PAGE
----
Covid-Era Subsidies Are Only Going to Worsen Global Trade Frictions



Michelle Jamrisko | Bloomberg

Businesses saddled with Covid-19 risks this year will soon have to tackle a host of other headaches when the pandemic eventually fades, including a highly fraught debate over what’s fair — or not — in government subsidies.

That’s one of the global trade lessons from a panel of government and business experts hosted last week by Bloomberg and the Asia Society’s Australia chapter. Tariff wars were already roiling the world economy. Now everything from fiscal bailouts to food protectionism may draw scrutiny from institutions like the Geneva-based World Trade Organization that try to enforce rules against unfair public assistance in otherwise free global markets.

“That’s got a long way to go, particularly as countries re-evaluate what they’re doing in their own national interest” to support a particular airline, product, industry or type of manufacturing, said Michael Byrne, Australia’s international freight coordinator-general.

“There will have to be a different framework about what is deemed ‘compliant’ or not, and I think the political class will have to take a fair bit of time looking at that,” said Byrne, whose government-appointed role involves liaising with businesses to ensure the trade lanes remain as smooth as possible amid still-tight mobility restrictions.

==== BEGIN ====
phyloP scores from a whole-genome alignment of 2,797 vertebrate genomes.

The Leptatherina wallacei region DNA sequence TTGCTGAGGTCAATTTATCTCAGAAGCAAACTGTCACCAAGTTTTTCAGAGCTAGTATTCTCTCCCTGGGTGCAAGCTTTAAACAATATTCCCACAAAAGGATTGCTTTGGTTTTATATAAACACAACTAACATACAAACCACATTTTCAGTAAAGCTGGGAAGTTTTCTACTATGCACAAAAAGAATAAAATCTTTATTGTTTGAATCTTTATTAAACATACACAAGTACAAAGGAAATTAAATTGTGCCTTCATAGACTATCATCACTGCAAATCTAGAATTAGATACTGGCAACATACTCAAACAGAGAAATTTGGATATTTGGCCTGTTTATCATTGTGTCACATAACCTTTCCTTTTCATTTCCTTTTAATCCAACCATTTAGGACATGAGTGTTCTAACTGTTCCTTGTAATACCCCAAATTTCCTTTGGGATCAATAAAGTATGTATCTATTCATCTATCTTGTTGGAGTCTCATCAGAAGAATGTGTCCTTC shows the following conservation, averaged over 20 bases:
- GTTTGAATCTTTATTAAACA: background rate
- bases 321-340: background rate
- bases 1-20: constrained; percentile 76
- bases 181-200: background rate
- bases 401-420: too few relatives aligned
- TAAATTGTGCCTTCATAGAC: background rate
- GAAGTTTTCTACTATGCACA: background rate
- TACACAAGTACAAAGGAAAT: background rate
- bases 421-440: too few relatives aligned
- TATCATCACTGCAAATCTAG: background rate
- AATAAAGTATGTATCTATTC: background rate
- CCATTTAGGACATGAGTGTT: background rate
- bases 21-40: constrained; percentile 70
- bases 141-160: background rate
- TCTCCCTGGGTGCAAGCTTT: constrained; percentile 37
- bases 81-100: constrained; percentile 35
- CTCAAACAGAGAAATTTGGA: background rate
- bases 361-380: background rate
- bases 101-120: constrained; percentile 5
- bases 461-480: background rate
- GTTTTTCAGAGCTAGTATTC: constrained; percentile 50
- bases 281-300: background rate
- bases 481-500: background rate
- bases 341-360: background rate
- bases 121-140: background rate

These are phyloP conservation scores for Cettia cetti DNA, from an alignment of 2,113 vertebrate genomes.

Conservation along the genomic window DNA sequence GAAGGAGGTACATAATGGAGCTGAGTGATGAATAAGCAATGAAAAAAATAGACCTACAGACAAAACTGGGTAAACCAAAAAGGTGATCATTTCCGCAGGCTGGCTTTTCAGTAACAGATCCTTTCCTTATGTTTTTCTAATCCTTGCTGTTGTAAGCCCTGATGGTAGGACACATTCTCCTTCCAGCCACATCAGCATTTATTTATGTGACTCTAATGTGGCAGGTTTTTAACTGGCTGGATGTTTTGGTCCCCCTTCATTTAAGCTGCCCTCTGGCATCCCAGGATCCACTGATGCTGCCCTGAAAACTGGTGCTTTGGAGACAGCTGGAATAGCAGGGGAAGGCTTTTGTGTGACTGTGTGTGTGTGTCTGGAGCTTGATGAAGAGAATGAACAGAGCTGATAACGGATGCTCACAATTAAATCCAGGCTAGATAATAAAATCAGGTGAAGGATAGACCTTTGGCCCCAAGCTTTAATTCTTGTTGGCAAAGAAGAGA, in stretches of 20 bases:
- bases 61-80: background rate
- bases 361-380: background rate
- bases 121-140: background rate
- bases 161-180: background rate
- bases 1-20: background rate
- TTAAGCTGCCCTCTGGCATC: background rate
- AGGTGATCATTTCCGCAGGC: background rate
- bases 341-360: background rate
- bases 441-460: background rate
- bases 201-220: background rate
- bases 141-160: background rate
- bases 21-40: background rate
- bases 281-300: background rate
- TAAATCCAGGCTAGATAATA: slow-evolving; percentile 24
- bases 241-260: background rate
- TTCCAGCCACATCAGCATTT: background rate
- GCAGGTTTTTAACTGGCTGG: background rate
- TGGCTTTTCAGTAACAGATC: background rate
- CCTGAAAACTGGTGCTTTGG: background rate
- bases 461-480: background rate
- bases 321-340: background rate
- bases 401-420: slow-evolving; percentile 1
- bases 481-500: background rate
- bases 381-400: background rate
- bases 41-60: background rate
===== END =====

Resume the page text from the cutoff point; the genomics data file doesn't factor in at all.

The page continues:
Such questions around renewed nationalism exacerbated tensions between open and closed economies during the crisis, said Deborah Elms, founder and executive director of the Singapore-based Asian Trade Centre. That friction is set to worsen, forcing businesses to re-evaluate their supplier bases.

“The default will be: closer to home, regional agreements, bilateral agreements, where firms — if they’re smart — will start leveraging these opportunities,” she said.

Among the other supply-chain lessons the panelists outlined, for the pandemic era and beyond:

  • Human relationships count. “The demand signals have been all over the place,” which has made rethinking supply chains hard to do, but having close relationships with all partners has helped, said Nick Mann, managing director of Australia and New Zealand for H&H Group. His business bought raw materials over finished goods this year, to see where demand settled and to better judge supply.
  • Supercharge your digitization. Businesses already thrust into a digital revolution have to do more coming out of the pandemic, said Maggie Zhou, managing director of Australia and New Zealand for Alibaba Group. “You will better understand your consumer, and supply better for your consumer” as businesses cater to the digital audience. Alibaba is focusing more on what its 870 million mobile app users want, and making products in response.
  • Be wary of the blockchain boom. In response to an audience question, Elms was skeptical that blockchain would catch on widely anytime soon. Governments would either have to approve such a system or at least allow it to happen. “They have no idea what you’re even talking about when you use the word ‘blockchain’ and they don’t understand how it would work, and they’re not convinced this is a good thing,” she said. Businesses are likely to be disappointed by how quickly this can happen, though trade financing or bank transactions between suppliers are likely to sprout first, and then regulation will follow, she said.

Michelle Jamriskco is a Bloomberg Senior Asia Economy Reporter. 

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